Partnerships & Collaborations

HYSENS is a commercially-focused project.  The HYSENS consortium encourages third party companies to explore uses of the developed technology. 

OEM opportunities arising from HYSENS project:

The HYSENS biochip can be used as a generic chip in which to embed a variety of different sensors in a microfluidic format for test purposes.  This provides a low cost, low risk and effective way of testing your sensor prior to engaging in expensive trials or prototyping of biochips in order to adapt your sensor to a microfluidic format.  Sensors may simply be provided to Cellix on a 5mm x 5mm substrate for assembly.  If you are interested in Cellix embedding your sensor on-chip, please contact This email address is being protected from spambots. You need JavaScript enabled to view it..

We are open to enabling access to the technology for defined applications proposed by any third party. If you are interested in gaining access to the technology as a beta-testing site, please contact the Exploitation Manager, This email address is being protected from spambots. You need JavaScript enabled to view it..

Patents

Three patents were filed during the HYSENS project by University of Bologna, Tyndall and University of Valencia.  Details of these patent applications are listed below.

Patent 1:  Method for controlling solubility of quantum dots - UNIBO

University of Bologna (UNIBO)

Patent Title:  Method for controlling solubility of quantum dots

Summary:  The invention is a method for the modification of QD surface by exchanging the native ligands with other molecular ligands forming a robust capping monolayer.  The resulting QDs are made compatible with a wide range of polar organic solvents and/or water, exhibit long term stability in solution, and maintain their optical properties.

Application fields: luminescent semiconductor nanocrystals; (bio)chemical analysis; diagnostic imaging; medical therapy; photovoltaic solar cells; LED devices;

Advantages: short reaction time; simplified synthesis and purification; performed in air at room temperature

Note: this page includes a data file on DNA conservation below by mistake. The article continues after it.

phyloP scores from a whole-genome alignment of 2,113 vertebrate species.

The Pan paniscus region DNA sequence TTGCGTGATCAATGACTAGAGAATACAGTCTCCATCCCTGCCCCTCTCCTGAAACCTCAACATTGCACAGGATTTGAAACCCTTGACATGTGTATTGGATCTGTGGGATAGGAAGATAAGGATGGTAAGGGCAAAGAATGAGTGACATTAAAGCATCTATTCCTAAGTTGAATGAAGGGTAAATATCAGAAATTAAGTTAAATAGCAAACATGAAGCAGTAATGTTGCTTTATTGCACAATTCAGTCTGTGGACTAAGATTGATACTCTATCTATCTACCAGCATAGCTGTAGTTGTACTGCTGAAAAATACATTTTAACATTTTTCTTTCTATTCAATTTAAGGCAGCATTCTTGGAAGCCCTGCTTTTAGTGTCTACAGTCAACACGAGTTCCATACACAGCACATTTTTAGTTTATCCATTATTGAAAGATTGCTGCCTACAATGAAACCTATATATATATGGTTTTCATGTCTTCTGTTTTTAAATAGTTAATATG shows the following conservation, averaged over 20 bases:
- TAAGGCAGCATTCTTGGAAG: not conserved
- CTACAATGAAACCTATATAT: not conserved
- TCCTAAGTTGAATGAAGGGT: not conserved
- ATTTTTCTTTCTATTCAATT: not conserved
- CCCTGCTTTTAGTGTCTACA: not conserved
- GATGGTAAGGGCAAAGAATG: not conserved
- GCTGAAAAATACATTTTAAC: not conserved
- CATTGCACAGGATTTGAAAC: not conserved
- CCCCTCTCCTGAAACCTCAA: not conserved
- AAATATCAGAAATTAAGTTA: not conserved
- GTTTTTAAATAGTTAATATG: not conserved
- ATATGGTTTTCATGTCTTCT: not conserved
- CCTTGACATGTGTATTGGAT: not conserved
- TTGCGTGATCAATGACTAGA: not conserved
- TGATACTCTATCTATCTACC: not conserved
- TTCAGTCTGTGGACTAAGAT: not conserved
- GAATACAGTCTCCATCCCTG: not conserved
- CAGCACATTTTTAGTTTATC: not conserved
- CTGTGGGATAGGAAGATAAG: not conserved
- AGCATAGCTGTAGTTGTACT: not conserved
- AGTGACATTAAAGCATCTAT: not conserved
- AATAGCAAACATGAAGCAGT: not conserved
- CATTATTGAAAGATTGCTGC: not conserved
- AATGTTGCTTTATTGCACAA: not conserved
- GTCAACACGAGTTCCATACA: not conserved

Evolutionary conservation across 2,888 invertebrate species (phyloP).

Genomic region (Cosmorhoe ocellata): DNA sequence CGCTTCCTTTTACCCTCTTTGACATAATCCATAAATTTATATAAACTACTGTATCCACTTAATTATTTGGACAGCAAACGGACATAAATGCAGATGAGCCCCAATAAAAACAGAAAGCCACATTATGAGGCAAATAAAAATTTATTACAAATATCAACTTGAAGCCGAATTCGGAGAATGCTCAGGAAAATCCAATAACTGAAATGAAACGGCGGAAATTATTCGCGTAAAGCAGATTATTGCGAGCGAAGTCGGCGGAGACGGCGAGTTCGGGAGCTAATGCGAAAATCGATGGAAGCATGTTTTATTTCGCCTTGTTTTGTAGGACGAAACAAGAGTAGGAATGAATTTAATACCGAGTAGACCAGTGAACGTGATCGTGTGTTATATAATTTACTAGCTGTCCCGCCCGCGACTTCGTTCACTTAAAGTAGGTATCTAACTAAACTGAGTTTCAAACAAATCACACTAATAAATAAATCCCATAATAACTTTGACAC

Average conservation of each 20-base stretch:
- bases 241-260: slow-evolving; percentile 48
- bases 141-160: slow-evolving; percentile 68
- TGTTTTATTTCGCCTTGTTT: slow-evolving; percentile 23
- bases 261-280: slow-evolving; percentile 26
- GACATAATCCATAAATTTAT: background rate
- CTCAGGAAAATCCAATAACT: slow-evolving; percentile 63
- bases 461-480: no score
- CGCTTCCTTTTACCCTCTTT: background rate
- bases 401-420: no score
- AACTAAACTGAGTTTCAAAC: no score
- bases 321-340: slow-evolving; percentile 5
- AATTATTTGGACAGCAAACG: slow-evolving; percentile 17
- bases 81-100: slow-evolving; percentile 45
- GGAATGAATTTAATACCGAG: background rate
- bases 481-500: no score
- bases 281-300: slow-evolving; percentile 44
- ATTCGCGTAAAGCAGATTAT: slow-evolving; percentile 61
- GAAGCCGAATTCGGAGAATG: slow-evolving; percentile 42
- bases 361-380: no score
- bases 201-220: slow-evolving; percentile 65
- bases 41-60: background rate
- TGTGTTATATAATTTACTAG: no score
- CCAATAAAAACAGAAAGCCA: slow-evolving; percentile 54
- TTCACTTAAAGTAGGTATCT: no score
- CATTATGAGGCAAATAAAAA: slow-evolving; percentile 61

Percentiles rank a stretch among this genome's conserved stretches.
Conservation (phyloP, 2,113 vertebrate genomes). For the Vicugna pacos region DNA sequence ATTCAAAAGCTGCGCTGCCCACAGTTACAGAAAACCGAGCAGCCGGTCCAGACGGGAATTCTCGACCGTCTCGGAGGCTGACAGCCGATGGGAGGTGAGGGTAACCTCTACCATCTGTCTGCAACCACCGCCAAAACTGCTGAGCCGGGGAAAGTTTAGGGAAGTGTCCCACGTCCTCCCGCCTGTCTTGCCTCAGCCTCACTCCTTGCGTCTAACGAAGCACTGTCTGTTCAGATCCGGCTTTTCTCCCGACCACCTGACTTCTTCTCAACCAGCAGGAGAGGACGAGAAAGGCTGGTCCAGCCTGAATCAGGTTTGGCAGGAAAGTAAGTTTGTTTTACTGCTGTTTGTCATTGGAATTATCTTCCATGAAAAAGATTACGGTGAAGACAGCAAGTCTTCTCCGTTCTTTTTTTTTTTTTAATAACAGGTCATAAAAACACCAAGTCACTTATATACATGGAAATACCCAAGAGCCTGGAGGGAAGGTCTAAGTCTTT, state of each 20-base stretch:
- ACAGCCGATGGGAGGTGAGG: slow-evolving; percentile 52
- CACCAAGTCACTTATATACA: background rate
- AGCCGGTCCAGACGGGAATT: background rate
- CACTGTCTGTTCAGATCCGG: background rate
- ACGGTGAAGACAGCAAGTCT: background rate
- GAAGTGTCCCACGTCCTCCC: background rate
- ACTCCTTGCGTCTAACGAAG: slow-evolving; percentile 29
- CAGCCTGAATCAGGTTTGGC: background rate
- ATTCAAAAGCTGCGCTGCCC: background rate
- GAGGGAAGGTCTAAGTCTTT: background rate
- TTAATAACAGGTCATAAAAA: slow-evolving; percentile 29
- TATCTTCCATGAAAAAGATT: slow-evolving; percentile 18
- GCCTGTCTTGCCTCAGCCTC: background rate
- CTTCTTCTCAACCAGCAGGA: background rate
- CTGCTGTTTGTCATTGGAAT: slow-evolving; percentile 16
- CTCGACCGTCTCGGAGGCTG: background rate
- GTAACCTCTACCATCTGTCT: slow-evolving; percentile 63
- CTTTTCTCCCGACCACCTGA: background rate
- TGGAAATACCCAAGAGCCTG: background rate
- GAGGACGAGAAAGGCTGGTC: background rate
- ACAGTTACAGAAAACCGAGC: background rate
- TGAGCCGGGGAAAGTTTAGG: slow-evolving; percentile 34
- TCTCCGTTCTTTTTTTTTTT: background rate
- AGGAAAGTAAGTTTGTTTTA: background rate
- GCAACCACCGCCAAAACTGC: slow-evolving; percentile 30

Features of the resulting QDs: strongly luminescent; tailored solubility in various polar organic solvents and/or water; very stable in solution (>6 months);

Publication Number:  Not available yet

Application Number:  Italian patent RM2013A000269

Priority Number:  Not applicable

Publication Date:  Not published yet; filed on 7th May 2013.

Applicant:  Alma Mater Studiorum – Universita di Bologna

Inventors:  Tommaso Avellini, Alberto Credi, Christophe Lincheneau, Serena Silvi, Edwin C. Constable

Download brochure for more information.

 

Patent 2:  Method of fabrication or ordered nanorod arrays - Tyndall

Tyndall University College Cork (Tyndall-UCC)

Patent Title:  Method of fabrication of ordered nanorods arrays

Summary:  The invention is a method to fabricate large arrays of gold nanorods aligned either parallel or perpendicular to the substrate by controlled droplet evaporation. Once the droplet is dried, ordered nanorods arrays can be stamped intact into a wide variety of substrates.    

Application fields: The nanorod arrays, either perpendicular or parallel, are suitable for use in a variety of applications, for example SERS detection.

Advantages: The invention enables placement of highly ordered gold nanorods on different surfaces in large areas, where it would otherwise be impossible by direct droplet deposition, other bottom-up methods or extremely expensive top-down methods.

Publication Number:  Not available yet.

Application Number:  13191879.9

Priority Number:  Not applicable

Publication Date:  Not published yet.

Applicant:  University College Cork – National University of Ireland, Cork

Inventors:  Daniela Iacopino, Alfonso Martin

 

Patent 3:  Electroluminescent layer for an optoelectronic device - UVEG

University of Valencia (UVEG)

Patent Title:       “Capa electroluminiscente para un dispositivo optoelectrónico”

                                (Eng.: Electroluminescent layer for an optoelectronic device)

Summary:  A new kind of light-emitting electrochemical cells (LECs) using ionic organic dyes as electroluminescent material has been developed. Some examples of suitable ionic organic dyes would be cyanide, hemicyanide and squaraine dyes.

This small ionic molecules, without any additional material, can carry out every required function in n electroluminescent device: electron transport, hole transport and photon emission. Avoiding the use of other electro-active materials significantly simplifies the device structure.

Application fields: LECS are very interesting candidates for lighting applications since they are easy to fabricate and they work at very low voltages, giving rise to devices with high power efficiency.

Advantages: New kind of LECs have the next advantages:

-          Low cost: fabrication carried out with mass-produced comercial materials.

-          Operation: satisfactory levels of radiance, efficiency and lifetime, thus suitable for future technological applications.

-          Production: processable from solution, from non-toxic solvents.

 

Publication Number:  Not available yet.

Application Number:  Not available yet.

Priority Number:  201300194

Priority Date:  18/02/2013

Publication Date:  Not published yet.

Applicant:  Universidad de Valencia.

Inventors:  A. Pertegás, D. Tordera, H. J. Bolink.

 

For an overview of how the technology works, please see the animation below, also hosted on Cellix’s YouTube channel: